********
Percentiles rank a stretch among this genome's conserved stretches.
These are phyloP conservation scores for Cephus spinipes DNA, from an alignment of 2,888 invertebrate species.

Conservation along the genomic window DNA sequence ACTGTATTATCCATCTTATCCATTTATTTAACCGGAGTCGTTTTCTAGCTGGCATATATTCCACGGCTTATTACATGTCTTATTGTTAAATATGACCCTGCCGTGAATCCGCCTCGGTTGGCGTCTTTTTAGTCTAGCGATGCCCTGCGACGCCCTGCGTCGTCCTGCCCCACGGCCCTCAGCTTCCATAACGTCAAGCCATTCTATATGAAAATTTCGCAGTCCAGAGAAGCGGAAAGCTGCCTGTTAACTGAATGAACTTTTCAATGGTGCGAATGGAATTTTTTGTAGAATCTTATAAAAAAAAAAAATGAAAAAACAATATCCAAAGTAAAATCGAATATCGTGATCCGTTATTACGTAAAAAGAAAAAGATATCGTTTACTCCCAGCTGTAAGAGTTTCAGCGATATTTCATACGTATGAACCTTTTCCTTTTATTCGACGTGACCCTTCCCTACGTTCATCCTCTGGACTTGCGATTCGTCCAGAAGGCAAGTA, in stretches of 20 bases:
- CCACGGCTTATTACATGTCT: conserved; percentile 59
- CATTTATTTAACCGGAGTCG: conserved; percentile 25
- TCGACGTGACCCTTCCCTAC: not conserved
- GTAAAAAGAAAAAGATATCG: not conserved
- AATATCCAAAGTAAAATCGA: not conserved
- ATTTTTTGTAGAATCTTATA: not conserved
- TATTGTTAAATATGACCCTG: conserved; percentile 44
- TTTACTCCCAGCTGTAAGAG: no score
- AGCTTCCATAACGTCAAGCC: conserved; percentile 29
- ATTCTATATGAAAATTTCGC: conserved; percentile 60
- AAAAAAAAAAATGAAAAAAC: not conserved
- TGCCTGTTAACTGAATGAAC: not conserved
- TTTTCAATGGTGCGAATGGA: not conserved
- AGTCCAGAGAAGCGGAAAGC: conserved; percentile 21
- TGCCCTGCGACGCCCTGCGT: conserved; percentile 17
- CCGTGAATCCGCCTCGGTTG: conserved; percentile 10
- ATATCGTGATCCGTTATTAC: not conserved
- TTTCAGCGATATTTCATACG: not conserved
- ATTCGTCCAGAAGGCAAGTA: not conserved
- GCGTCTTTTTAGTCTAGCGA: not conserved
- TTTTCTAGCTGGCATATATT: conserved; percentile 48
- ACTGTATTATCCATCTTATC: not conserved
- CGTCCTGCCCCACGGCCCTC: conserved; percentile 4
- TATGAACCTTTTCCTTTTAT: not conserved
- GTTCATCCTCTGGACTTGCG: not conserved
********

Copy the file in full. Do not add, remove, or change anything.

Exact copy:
Percentiles rank a stretch among this genome's conserved stretches.
These are phyloP conservation scores for Cephus spinipes DNA, from an alignment of 2,888 invertebrate species.

Conservation along the genomic window DNA sequence ACTGTATTATCCATCTTATCCATTTATTTAACCGGAGTCGTTTTCTAGCTGGCATATATTCCACGGCTTATTACATGTCTTATTGTTAAATATGACCCTGCCGTGAATCCGCCTCGGTTGGCGTCTTTTTAGTCTAGCGATGCCCTGCGACGCCCTGCGTCGTCCTGCCCCACGGCCCTCAGCTTCCATAACGTCAAGCCATTCTATATGAAAATTTCGCAGTCCAGAGAAGCGGAAAGCTGCCTGTTAACTGAATGAACTTTTCAATGGTGCGAATGGAATTTTTTGTAGAATCTTATAAAAAAAAAAAATGAAAAAACAATATCCAAAGTAAAATCGAATATCGTGATCCGTTATTACGTAAAAAGAAAAAGATATCGTTTACTCCCAGCTGTAAGAGTTTCAGCGATATTTCATACGTATGAACCTTTTCCTTTTATTCGACGTGACCCTTCCCTACGTTCATCCTCTGGACTTGCGATTCGTCCAGAAGGCAAGTA, in stretches of 20 bases:
- CCACGGCTTATTACATGTCT: conserved; percentile 59
- CATTTATTTAACCGGAGTCG: conserved; percentile 25
- TCGACGTGACCCTTCCCTAC: not conserved
- GTAAAAAGAAAAAGATATCG: not conserved
- AATATCCAAAGTAAAATCGA: not conserved
- ATTTTTTGTAGAATCTTATA: not conserved
- TATTGTTAAATATGACCCTG: conserved; percentile 44
- TTTACTCCCAGCTGTAAGAG: no score
- AGCTTCCATAACGTCAAGCC: conserved; percentile 29
- ATTCTATATGAAAATTTCGC: conserved; percentile 60
- AAAAAAAAAAATGAAAAAAC: not conserved
- TGCCTGTTAACTGAATGAAC: not conserved
- TTTTCAATGGTGCGAATGGA: not conserved
- AGTCCAGAGAAGCGGAAAGC: conserved; percentile 21
- TGCCCTGCGACGCCCTGCGT: conserved; percentile 17
- CCGTGAATCCGCCTCGGTTG: conserved; percentile 10
- ATATCGTGATCCGTTATTAC: not conserved
- TTTCAGCGATATTTCATACG: not conserved
- ATTCGTCCAGAAGGCAAGTA: not conserved
- GCGTCTTTTTAGTCTAGCGA: not conserved
- TTTTCTAGCTGGCATATATT: conserved; percentile 48
- ACTGTATTATCCATCTTATC: not conserved
- CGTCCTGCCCCACGGCCCTC: conserved; percentile 4
- TATGAACCTTTTCCTTTTAT: not conserved
- GTTCATCCTCTGGACTTGCG: not conserved